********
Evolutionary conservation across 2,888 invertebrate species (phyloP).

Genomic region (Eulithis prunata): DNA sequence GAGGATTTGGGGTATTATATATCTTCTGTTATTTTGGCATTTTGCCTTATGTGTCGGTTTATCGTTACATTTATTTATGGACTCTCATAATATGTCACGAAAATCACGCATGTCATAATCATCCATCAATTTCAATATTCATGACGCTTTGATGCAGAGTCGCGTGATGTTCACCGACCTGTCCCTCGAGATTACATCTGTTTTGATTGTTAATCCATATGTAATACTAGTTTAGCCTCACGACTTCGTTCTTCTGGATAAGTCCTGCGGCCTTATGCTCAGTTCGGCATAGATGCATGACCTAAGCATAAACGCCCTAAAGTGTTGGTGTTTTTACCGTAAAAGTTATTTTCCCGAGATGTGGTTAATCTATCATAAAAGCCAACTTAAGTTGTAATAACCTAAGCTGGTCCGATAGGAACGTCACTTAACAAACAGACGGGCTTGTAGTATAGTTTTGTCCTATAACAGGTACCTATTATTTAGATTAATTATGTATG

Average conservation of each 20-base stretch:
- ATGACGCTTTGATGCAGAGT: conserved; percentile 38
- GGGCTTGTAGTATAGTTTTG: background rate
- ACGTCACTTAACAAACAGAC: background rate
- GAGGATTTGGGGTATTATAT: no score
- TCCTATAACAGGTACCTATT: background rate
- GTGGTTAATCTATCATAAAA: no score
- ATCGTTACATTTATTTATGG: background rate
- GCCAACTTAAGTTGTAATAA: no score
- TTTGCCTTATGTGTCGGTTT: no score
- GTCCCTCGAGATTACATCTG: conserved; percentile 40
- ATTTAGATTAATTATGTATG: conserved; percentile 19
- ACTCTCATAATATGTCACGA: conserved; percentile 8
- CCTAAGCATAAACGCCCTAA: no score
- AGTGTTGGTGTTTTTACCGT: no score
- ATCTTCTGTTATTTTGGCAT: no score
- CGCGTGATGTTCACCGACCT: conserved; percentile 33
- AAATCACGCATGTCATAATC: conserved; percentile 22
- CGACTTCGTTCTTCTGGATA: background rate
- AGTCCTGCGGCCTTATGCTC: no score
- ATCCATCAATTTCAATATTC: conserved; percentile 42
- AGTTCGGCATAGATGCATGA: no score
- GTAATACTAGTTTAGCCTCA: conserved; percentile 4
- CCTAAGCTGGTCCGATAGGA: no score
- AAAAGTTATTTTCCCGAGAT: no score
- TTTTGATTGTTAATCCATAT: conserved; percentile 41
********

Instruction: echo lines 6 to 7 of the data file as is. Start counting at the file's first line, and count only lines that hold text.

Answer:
- ACGTCACTTAACAAACAGAC: background rate
- GAGGATTTGGGGTATTATAT: no score